However, it was directed at your remark about income taxes. I apologize; I did not believe the statistic, as it sounded very much like those false statistics quoted by people who wish to simply play upon the fear of the general populace. That suspicion having been in error, I rescind my earlier comparison.

I could not tell what variety of tax you were referring to, so I thank you for eliminating that uncertainty. However, it seems that the taxpaying rate in America has been low for a while, without any major backlash that can be directly traced to said low taxpaying rate.

As such, it seems we are at an agreement for now, and inclarities have been resolved. Finally, I thank you, and bid you good day.
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Ertxiem

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Re: What is a Democrat/Republican
« Reply #9 on: August 05, 2011, 03:25:11 AM »

Uh. Does Ert want to? I think DeagonX forgot. :/

I believe that the topic starter can lock his own thread. (Of course that the other people that can lock threads are the mods and the admins.)
Just to be clear, I didn't change any lock status of this thread.

I was also thinking that things were going downhill and I was thinking about what I should do. At the same time, gladly, things started to go uphill again.

So, I'm looking forward to an interesting discussion. From what I know, discussing the differences between moderate "left wing" and moderate "right wing" is common in many countries.
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Deagonx

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Re: What is a Democrat/Republican
« Reply #10 on: August 05, 2011, 03:55:00 PM »

Uh. Does Ert want to? I think DeagonX forgot. :/

I believe that the topic starter can lock his own thread. (Of course that the other people that can lock threads are the mods and the admins.)
Just to be clear, I didn't change any lock status of this thread.

I had locked it, then subsequently unlocked it by request.
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CraigStern

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Re: What is a Democrat/Republican
« Reply #11 on: August 22, 2011, 08:55:48 PM »

A Democrat is someone who chooses to affiliate him or herself with the Democratic Party.
A Republican is someone who chooses to affiliate him or herself with the Republican Party.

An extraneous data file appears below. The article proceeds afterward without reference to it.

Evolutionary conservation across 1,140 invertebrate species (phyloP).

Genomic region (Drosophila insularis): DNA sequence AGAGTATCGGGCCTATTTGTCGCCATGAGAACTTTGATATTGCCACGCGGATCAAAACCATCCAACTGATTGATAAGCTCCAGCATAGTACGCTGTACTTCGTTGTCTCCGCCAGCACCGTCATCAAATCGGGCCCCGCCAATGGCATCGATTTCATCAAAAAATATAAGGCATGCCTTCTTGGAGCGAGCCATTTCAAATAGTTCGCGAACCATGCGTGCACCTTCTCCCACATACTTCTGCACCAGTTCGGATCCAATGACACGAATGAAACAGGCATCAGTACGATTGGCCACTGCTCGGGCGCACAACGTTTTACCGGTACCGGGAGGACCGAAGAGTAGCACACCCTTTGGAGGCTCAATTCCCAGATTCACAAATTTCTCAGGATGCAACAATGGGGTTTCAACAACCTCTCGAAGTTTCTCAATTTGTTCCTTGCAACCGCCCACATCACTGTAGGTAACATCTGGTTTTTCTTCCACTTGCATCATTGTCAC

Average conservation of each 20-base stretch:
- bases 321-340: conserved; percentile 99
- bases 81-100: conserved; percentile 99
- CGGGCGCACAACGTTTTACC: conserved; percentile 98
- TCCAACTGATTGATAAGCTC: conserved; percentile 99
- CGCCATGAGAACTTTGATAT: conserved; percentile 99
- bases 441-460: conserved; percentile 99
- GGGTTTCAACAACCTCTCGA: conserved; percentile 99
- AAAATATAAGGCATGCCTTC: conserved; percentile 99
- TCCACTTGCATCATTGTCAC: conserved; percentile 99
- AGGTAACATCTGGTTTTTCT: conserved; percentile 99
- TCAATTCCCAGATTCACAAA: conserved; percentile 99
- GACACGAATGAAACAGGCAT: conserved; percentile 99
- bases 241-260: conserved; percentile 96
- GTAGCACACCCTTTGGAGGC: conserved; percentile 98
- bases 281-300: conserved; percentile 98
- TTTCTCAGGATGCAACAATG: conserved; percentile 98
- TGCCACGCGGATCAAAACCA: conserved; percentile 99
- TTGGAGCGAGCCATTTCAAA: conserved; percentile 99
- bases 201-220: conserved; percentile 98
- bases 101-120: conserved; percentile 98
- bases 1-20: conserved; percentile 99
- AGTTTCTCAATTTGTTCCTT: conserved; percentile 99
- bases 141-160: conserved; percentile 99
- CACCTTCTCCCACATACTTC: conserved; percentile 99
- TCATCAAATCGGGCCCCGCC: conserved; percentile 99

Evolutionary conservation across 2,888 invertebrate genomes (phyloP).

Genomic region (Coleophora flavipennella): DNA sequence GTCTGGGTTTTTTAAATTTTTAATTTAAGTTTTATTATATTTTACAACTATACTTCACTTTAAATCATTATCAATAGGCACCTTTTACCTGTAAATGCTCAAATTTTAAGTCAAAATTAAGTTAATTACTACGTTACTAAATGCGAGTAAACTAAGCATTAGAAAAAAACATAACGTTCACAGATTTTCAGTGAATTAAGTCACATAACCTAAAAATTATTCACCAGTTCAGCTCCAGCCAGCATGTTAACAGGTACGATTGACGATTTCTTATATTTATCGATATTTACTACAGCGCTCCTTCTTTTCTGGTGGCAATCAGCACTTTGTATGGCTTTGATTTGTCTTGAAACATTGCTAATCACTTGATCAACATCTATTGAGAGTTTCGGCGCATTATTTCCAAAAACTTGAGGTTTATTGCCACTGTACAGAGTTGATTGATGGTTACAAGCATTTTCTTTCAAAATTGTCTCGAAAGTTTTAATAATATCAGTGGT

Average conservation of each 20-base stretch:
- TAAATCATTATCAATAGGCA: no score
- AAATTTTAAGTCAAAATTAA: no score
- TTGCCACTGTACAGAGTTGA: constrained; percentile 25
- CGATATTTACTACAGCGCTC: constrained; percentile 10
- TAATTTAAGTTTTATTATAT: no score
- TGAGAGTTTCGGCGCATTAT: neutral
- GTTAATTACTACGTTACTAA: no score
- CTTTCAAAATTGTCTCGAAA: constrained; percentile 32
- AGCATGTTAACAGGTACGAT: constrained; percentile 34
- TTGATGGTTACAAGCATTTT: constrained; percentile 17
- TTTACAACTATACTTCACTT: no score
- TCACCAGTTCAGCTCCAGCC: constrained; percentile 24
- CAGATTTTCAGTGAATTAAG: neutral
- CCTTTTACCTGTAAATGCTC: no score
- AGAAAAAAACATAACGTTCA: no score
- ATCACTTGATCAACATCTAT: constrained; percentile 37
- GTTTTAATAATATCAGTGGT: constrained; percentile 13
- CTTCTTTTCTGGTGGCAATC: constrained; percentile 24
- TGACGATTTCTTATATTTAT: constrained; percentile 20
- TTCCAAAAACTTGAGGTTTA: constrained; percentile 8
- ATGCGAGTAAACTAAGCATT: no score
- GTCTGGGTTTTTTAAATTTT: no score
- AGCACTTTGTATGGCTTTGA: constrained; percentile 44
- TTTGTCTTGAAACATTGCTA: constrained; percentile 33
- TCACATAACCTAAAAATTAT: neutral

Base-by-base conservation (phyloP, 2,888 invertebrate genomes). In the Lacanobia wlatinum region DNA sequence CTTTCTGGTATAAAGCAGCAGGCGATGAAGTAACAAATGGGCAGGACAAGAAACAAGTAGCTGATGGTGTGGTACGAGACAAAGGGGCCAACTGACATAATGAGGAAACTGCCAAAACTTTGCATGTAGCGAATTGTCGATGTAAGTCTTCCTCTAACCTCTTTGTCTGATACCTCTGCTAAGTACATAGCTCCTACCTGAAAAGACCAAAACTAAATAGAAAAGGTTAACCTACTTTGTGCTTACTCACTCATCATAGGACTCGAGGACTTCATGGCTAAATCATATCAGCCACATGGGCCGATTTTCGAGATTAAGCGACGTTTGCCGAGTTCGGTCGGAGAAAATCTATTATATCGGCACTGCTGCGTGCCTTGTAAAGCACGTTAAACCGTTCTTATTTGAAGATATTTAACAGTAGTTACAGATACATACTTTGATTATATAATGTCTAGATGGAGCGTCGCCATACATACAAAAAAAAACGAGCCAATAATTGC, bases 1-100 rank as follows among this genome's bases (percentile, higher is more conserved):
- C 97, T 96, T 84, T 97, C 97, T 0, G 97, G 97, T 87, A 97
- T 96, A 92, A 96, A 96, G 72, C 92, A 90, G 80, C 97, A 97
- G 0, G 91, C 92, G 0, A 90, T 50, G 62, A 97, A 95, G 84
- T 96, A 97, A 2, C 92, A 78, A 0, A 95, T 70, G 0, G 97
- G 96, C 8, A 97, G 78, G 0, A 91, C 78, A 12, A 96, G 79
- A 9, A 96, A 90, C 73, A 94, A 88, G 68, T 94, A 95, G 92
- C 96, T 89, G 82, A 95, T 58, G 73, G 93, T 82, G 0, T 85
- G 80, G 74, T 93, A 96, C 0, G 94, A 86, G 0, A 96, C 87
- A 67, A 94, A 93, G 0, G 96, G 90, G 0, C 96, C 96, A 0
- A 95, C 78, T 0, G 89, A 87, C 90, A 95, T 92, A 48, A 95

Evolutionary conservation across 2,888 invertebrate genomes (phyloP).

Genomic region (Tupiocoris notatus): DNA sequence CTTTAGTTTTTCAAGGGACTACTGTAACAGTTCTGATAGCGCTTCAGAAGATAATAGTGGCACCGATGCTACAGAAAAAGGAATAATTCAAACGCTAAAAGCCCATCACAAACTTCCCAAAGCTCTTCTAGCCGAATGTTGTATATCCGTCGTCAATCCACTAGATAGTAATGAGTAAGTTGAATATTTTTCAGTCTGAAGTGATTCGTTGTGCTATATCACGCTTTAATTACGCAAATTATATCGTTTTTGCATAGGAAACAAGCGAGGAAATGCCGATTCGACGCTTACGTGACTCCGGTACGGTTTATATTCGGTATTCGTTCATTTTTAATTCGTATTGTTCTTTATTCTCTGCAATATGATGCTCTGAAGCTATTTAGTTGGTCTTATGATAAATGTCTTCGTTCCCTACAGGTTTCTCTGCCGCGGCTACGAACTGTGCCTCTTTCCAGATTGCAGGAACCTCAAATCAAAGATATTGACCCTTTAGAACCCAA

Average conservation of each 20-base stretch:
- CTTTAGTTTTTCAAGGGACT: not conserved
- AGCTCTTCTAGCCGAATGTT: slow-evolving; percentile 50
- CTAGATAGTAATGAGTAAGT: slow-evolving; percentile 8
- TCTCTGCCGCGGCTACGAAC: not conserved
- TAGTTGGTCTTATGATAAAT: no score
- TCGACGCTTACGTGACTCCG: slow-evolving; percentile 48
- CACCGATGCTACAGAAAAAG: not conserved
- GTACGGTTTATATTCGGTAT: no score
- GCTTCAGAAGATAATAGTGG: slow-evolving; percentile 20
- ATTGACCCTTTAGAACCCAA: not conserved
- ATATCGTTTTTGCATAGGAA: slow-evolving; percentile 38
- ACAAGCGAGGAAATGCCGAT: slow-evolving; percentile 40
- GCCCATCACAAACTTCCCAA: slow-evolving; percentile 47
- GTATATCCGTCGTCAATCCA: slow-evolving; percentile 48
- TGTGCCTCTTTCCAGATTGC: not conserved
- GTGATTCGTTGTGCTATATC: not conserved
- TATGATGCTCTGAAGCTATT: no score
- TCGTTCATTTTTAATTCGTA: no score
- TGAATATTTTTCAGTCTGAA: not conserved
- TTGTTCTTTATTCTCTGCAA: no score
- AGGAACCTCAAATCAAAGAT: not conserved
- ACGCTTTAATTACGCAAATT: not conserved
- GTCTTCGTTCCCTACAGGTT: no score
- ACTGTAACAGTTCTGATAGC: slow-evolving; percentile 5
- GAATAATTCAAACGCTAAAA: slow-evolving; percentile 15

Beyond that, I think you're going to have a hell of a time trying to define consistent core beliefs for the two parties without engaging in broad generalizations.
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Duskling

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Re: What is a Democrat/Republican
« Reply #12 on: August 22, 2011, 08:59:10 PM »

A Democrat is someone who chooses to affiliate him or herself with the Democratic Party.
A Republican is someone who chooses to affiliate him or herself with the Republican Party.

Beyond that, I think you're going to have a hell of a time trying to define consistent core beliefs for the two parties without engaging in broad generalizations.
Heh, heh, heh, well said.
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SmartyPants

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Re: What is a Democrat/Republican
« Reply #13 on: August 23, 2011, 12:15:27 AM »

I think the "Cash for Clunkers" program is a good example to how Democrats and Republicans approach the economy.  Since the car industry was hurting the Dempcrats wanted to intervene by offering between $3,500 to $4,500 to people who are will to trade an old car in for a new car.  By making cars artificially cheaper, Democrats hoped to help to save the car industry.  Replublicans didn't agree with Cash for Clunkers because they believe that the government shouldn't tax everyone and then funnel money to industries they like.   Replublicans also believe artificially messing with supply and demand has bad consequences.

CraigStern

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Re: What is a Democrat/Republican
« Reply #14 on: August 23, 2011, 12:40:20 PM »

Let's stay on topic: this is thread about differences in core political beliefs between America's two major political parties, not about the effectiveness of particular legislative acts.

Here is a more neutral way of (very broadly) phrasing the differences in philosophy between the parties: Democrats believe that society's problems can and should be managed through smart use of laws and government programs; Republicans are skeptical of this premise, believing that government programs generally tend to produce unintended, undesirable results.

Of course, as much as some people hate to talk about it, there are very real class considerations tangled up in this. Democrats have traditionally championed programs to assist the poor and working classes, while Republicans have traditionally opposed those programs as fostering dependence on the government. Republicans tend to believe that the best thing the government can do to assist those struggling in our society is to reduce taxes on wealthy individuals so that companies will have more resources to hire workers. Democrats respond to this argument by citing studies which show that there is zero correlation between lower taxes and increased hiring by corporations.

Because of this ideological rift, you end up with one party fighting for programs that would have the government provide more resources to low and middle-income Americans, and the other party fighting to destroy those programs in the belief that they are useless, inefficient, or unintentionally harmful, and in their place--yes, as much as you probably didn't want to hear it, here it is--cut taxes on the wealthy.